Why Soil Could Make Climate Change Worse Than Scientists Thought

2 minute read

Warming temperatures could cause soil to release more carbon dioxide than previously thought, contributing to a feedback mechanism that leads to even more warming, according to new research.

The study, published in the journal Science, found that soil in conditions of 4°C (7.2°F) of warming releases as much as 37% more carbon dioxide than soil that has not warmed. Nearly 200 countries from around the world have agreed to try to limit temperatures from rising more than 2°C (3.6°F) under the Paris Agreement, but research has shown that the world remains far from hitting such a target.

The new study suggests a significant new feedback mechanism that could create unexpected challenges for fighting climate change. Past research has suggested that warm temperatures will cause soil to release 9% to 12% more carbon dioxide than under normal conditions. Scientists behind the new study say the discrepancy is likely because their study evaluated the effects on soil at a greater depth than past experiments.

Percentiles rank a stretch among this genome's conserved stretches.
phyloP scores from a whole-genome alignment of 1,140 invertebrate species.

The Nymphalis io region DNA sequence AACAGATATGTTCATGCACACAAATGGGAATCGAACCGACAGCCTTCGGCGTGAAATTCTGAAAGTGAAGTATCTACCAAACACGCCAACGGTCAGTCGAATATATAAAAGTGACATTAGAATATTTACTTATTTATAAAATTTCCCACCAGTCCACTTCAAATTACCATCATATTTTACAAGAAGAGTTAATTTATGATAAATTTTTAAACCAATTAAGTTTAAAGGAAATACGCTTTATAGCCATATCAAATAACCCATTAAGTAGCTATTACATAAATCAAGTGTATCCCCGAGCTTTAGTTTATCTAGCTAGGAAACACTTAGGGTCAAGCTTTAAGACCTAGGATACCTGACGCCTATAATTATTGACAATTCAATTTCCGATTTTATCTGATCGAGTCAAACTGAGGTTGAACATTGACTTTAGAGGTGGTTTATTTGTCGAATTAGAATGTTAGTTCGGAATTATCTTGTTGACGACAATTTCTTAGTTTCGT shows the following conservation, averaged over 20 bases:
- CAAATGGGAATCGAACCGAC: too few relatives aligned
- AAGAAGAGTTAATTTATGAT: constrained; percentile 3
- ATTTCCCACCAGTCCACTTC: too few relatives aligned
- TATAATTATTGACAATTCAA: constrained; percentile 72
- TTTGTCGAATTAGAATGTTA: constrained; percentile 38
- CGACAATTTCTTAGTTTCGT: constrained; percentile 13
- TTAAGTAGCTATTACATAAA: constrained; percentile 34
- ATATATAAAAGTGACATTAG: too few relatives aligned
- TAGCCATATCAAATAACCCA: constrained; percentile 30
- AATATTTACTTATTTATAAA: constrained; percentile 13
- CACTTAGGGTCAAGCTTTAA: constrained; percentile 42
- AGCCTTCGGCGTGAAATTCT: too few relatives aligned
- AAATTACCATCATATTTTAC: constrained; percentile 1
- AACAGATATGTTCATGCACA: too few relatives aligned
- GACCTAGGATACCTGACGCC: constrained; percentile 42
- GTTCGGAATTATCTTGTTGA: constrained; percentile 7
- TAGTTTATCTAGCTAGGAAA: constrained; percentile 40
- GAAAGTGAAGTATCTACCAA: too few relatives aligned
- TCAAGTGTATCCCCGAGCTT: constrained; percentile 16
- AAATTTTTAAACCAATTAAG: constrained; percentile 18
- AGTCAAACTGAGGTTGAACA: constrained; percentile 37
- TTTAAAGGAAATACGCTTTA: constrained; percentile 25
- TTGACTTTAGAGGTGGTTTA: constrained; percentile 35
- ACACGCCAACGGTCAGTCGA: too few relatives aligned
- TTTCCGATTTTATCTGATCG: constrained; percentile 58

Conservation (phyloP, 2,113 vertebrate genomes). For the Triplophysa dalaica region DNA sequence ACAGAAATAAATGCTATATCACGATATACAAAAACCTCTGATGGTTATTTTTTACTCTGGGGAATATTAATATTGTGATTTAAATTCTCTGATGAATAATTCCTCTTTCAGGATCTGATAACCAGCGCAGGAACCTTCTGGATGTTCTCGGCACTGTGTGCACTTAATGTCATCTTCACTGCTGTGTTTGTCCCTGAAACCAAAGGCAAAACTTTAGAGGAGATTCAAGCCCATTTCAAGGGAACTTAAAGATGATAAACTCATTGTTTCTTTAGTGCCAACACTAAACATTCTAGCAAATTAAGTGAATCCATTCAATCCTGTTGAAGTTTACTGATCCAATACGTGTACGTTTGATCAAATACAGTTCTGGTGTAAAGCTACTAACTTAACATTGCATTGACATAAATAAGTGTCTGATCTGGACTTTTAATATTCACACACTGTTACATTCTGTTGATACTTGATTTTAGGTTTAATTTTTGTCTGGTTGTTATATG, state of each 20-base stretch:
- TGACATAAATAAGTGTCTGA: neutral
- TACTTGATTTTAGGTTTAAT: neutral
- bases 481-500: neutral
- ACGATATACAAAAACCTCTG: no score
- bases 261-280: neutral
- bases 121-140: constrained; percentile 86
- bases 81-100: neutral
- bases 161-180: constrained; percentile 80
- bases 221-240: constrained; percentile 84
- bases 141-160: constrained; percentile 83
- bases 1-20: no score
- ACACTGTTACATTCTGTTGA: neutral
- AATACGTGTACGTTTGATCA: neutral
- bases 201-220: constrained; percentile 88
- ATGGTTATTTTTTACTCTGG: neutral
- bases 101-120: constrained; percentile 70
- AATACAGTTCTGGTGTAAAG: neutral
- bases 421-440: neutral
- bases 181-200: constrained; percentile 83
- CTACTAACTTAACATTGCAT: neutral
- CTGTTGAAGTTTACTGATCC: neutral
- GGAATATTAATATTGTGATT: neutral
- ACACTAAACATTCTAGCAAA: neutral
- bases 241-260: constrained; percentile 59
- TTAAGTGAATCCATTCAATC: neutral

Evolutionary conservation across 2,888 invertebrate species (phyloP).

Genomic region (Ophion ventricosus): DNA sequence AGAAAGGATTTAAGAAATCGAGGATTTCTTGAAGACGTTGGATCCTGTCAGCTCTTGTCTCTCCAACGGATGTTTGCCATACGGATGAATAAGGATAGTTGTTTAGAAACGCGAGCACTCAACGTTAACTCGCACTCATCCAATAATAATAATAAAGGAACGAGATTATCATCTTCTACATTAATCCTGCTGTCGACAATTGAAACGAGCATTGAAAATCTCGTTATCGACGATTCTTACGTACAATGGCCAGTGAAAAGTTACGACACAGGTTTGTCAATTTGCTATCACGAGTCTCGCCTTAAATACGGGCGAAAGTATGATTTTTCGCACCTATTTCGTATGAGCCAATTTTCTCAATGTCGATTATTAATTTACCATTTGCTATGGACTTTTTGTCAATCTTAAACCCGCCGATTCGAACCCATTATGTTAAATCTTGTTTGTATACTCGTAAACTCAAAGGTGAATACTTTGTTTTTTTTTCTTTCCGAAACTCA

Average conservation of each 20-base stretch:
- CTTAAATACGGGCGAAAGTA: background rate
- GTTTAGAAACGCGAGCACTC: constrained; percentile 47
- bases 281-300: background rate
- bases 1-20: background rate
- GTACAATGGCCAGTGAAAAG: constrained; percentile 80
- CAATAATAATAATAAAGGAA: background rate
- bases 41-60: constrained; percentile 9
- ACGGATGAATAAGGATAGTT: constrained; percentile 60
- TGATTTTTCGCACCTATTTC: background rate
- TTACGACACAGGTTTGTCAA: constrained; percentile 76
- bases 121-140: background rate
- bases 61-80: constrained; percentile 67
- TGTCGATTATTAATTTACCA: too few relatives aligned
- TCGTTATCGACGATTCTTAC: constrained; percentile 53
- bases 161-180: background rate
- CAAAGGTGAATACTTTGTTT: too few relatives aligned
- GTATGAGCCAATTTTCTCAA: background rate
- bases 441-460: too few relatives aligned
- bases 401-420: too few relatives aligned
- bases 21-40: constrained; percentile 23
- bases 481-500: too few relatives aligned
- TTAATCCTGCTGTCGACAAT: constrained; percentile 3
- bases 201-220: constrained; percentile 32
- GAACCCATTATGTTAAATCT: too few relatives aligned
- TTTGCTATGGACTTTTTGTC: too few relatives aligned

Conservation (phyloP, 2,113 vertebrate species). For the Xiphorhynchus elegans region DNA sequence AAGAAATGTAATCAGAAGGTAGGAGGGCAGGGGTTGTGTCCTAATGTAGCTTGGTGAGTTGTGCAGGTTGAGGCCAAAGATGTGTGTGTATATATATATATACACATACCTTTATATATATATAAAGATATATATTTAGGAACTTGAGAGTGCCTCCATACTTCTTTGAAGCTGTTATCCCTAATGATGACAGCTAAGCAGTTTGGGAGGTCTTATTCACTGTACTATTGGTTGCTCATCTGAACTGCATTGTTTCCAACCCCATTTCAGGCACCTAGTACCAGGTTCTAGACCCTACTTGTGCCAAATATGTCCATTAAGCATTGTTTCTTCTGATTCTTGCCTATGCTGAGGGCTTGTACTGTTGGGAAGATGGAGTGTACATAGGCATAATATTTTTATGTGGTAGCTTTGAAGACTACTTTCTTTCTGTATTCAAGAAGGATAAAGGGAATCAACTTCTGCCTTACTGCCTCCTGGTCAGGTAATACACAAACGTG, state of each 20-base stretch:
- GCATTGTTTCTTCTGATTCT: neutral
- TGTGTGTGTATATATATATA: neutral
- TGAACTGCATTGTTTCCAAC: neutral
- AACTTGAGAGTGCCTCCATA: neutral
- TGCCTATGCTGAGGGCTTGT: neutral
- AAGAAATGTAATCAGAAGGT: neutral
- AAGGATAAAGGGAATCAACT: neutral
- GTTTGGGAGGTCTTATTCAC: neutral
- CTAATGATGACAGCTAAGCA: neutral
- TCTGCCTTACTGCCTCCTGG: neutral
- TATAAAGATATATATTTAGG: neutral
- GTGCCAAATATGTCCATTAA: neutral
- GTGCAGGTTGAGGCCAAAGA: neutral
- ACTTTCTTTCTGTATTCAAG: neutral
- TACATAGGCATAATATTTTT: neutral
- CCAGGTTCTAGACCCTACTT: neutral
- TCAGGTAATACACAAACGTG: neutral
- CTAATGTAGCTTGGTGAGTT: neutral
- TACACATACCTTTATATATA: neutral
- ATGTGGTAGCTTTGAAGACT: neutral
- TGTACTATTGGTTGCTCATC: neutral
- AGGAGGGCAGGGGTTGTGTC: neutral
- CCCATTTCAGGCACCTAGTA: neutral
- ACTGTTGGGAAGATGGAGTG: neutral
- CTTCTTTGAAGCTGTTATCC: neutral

“Deeper soil layers contain a lot of carbon,” says study author Margaret Torn, a scientist at the Department of Energy’s Lawrence Berkeley National Laboratory, in a press release. “Our work indicates it’s a key missing component in our understanding of the potential feedback of soils to the planet’s climate.”

Carbon stored in soil poses challenges for fighting climate change, but some researchers also believe optimizing soil to serve as a better carbon sink could help take some carbon dioxide out of the atmosphere.

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Write to Justin Worland at justin.worland@time.com